Designing For Time




                                          Editors’ Note: Arts-based brand consultancy On Your Feet ...
FEATURE




                                                                               IMPROVISED STORIES
            ...
Designing For Time




                                                                           STORY PLOTTER

         ...
FEATURE




is. They are much further ahead       actions from all over the organi-     brand more effectively. It can
and...
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Interactions Magazine Oyf Article July, 2009

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Arts-based brand consultancy On Your Feet explores a structure—“Story Plotter”—for organizational sto-
ries that help businesses and brands differentiate themselves from their competition and develop a culture of action.

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Interactions Magazine Oyf Article July, 2009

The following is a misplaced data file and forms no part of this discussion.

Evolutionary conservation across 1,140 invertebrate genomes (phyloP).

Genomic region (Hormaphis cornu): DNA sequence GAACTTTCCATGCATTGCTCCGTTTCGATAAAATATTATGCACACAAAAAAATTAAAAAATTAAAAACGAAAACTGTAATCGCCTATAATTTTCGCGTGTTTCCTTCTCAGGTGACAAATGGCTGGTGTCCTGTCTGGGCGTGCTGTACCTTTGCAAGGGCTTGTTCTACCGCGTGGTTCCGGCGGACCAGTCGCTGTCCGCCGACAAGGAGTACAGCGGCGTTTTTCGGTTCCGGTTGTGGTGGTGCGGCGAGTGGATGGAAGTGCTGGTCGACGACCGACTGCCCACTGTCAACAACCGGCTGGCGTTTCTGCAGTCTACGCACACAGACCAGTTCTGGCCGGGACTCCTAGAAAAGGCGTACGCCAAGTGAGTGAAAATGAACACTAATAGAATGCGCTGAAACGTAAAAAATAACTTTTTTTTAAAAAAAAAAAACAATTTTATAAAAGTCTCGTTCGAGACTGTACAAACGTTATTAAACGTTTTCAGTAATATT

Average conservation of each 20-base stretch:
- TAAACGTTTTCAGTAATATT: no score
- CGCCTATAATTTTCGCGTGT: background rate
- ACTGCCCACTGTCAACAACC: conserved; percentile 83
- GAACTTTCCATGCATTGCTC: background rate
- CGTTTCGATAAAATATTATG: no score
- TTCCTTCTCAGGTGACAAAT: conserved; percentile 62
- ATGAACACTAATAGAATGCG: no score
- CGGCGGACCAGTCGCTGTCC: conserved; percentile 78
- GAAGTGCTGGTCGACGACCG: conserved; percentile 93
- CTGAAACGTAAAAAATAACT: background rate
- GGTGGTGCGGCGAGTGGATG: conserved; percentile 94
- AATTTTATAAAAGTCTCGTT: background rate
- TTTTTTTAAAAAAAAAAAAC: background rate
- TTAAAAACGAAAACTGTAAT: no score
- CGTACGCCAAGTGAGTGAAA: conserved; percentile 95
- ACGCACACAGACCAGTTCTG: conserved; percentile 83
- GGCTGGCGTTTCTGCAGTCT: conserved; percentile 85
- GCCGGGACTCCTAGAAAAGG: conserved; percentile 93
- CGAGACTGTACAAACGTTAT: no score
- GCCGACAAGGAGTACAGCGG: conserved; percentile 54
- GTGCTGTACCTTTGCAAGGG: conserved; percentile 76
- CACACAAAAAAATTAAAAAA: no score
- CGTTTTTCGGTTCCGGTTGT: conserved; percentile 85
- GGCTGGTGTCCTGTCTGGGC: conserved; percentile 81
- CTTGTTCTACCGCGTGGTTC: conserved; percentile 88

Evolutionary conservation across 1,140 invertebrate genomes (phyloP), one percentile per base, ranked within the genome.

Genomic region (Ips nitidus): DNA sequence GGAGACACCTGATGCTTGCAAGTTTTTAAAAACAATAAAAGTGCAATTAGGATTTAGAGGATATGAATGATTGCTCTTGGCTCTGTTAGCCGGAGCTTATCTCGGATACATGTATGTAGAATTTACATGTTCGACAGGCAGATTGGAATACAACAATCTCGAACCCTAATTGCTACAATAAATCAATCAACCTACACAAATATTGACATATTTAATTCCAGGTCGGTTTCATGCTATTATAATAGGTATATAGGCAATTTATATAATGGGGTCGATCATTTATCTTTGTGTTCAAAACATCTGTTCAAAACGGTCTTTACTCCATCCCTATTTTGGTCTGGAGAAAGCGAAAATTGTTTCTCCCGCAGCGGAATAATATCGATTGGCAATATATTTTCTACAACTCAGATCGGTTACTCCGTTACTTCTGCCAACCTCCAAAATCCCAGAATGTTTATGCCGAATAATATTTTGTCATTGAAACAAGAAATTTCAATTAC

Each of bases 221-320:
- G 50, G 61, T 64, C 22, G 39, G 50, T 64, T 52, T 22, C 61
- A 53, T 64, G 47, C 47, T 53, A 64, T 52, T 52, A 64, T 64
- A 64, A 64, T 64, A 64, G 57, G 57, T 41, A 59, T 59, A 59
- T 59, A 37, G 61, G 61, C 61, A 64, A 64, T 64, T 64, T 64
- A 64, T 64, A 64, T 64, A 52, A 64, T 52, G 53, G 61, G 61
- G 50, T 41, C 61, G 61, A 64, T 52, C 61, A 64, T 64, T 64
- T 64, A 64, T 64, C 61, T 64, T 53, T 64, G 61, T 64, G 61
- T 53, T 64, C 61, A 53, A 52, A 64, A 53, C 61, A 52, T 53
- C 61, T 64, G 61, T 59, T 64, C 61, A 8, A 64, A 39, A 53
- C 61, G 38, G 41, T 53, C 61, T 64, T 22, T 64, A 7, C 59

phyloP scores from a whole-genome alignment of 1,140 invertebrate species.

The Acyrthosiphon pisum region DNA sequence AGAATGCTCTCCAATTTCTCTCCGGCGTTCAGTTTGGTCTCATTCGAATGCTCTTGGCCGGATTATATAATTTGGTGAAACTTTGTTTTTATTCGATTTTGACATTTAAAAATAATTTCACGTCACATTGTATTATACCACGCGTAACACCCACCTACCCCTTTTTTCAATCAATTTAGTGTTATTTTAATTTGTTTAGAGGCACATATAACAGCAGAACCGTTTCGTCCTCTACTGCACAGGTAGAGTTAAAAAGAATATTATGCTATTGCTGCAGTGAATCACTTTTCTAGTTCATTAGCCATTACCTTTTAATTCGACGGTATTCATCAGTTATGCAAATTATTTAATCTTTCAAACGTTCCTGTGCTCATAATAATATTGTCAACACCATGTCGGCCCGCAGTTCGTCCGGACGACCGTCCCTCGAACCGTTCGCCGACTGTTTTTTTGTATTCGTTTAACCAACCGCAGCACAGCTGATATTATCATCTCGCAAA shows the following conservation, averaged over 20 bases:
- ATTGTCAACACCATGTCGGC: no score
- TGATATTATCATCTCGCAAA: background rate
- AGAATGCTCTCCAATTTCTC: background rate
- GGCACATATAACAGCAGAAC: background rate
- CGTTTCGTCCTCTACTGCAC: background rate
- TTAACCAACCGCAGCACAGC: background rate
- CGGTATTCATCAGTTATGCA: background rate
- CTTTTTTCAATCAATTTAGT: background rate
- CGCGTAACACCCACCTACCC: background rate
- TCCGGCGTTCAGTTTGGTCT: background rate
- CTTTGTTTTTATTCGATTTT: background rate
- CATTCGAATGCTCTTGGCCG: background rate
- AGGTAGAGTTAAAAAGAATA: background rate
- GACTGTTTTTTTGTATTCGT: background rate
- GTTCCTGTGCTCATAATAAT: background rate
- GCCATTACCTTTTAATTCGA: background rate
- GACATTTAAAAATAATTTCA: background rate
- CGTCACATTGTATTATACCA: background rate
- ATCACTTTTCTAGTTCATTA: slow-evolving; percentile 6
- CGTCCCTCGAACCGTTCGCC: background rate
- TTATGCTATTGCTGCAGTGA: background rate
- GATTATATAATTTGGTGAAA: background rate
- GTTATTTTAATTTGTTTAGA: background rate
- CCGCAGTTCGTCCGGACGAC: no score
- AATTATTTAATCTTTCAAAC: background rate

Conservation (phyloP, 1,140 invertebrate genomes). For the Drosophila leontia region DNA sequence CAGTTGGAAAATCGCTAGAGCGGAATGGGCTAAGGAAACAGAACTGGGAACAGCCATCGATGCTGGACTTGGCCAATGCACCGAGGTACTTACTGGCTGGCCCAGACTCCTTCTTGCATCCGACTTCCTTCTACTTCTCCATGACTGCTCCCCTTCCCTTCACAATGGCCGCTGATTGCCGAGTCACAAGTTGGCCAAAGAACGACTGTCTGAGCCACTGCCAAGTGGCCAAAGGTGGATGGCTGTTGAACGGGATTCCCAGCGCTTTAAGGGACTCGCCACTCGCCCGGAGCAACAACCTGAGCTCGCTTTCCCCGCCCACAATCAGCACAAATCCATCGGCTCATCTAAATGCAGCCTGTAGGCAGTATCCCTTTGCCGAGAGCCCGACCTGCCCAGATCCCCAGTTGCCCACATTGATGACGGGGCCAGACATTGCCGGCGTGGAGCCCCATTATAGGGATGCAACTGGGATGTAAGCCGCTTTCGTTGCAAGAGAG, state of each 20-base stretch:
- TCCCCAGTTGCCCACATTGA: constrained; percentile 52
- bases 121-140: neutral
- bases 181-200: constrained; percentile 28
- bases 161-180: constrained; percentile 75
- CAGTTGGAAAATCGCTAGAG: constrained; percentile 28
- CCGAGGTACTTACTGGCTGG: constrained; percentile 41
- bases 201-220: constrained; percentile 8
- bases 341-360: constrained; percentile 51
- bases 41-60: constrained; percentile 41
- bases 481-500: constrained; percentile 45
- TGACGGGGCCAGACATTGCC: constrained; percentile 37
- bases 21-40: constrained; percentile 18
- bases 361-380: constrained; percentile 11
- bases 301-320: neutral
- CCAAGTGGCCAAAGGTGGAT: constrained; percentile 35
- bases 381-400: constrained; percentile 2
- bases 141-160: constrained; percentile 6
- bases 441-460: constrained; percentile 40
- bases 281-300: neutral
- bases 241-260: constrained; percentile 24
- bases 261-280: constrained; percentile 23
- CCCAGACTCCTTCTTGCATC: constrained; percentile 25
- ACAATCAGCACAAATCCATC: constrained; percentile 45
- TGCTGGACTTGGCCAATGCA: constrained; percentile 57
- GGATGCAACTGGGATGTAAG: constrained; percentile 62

1. 1. Designing For Time Editors’ Note: Arts-based brand consultancy On Your Feet explores a structure—“Story Plotter”—for organizational sto- ries that help businesses and brands differentiate themselves from their competition and develop a culture of action. Stories That Inspire Action Gary Hirsch On Your Feet | gary@oyf.com Brad Robertson On Your Feet | brad@oyf.com We hear stories all the time. what the stories are about and then asked if the author had any skis. We tell stories. We are stories. how the stories can help catalyze He squeezed his size-9.5 feet into the Think about your own name, for action. This article explains how author’s downhill skis and skied the example. Why did your parents we created the “Story Plotter” and package down the hill to the road. It give you that name? Does your how you might use it to organize was delivered on time the next day.” surname have special meaning? your stories and inspire action This story was news to most Do you have a nickname, and if within your organization. of the people in the audience, so, how did you get it? We have and someone on the other side asked hundreds of people these A Snow Story of the auditorium even stood up questions and have been capti- About three years ago we were and said, “We did that? That’s vated by moving, funny, obscene, working with a large group of fantastic!” sometimes unforgettable stories. managers at a global overnight The snow story got us think- Here is one of our own: shipping and delivery company. ing: How many other stories “When I was on the freshman They were talking about excel- were embedded in the company? basketball team at Lincoln high lent personal customer service. How many other stories would school, my teammates Rawlin Indeed, one of their stated brand generate a similar inspired Nolte and Eddie Peterson gave me attributes is being personal. response? How could we help the nickname ‘Doof.’ Mostly it was When asked what that meant, a get these stories told? And, once because I walked around with my few people recited the tagline on told, how could they inspire mouth open and a blank expression. the printed internal literature. similar action? I somehow managed to turn this But when asked to tell a story name into a huge compliment. For about this language in action, a The Use of “Fat Words” four years people called me ‘Doof’ or woman in the back of the room Instead of utilizing stories, orga- ‘The Doofer.’ Somehow, though, I dif- grabbed the microphone: nizations often try to drive action ferentiated those two names from the “I work in the Rocky Mountain by developing phrases or words more pejorative ‘doofus.’ If anyone region. One of our carriers responded they hope will inspire and moti- ever called me that, I would immedi- to a pickup call halfway up a moun- vate. The global overnight ship- ately correct them and say, ‘Hey, it’s tain in a remote area. There was an ping and delivery company had Doof.’”—Brad Robertson author who was working in one of developed a values-based lan- Stories are told in business, the cabins who needed his manu- guage they hoped would inspire July + August 2009 too: by managers, by co-workers script to get to New York the next good customer service. They used around the water cooler, by day. The driver arrived just as a typi- words like “connecting, simplic- consumers upon leaving a store. cal Rocky Mountain snowstorm was ity, and certainty.” Our friend Stories are told pretty much assaulting the cabin. Indeed, when he Brian Lanahan (who was once a everywhere except in those tried to start his truck in the cabin brand manager at Coke and now silent elevators. driveway after picking up the pack- collaborates with us through a But unorganized stories may age from the author, he discovered consultancy called Character) not be enough to inspire either that his truck was quite stuck. The describes such language as “fat interactions internal or external organization- driver calmly looked at the author words;” words that are so uni- al action. They need a structure, and asked, ‘What is your shoe size?’ versal that they can mean some- so that people better understand The author replied, ‘9.’ The driver thing different to anyone using 44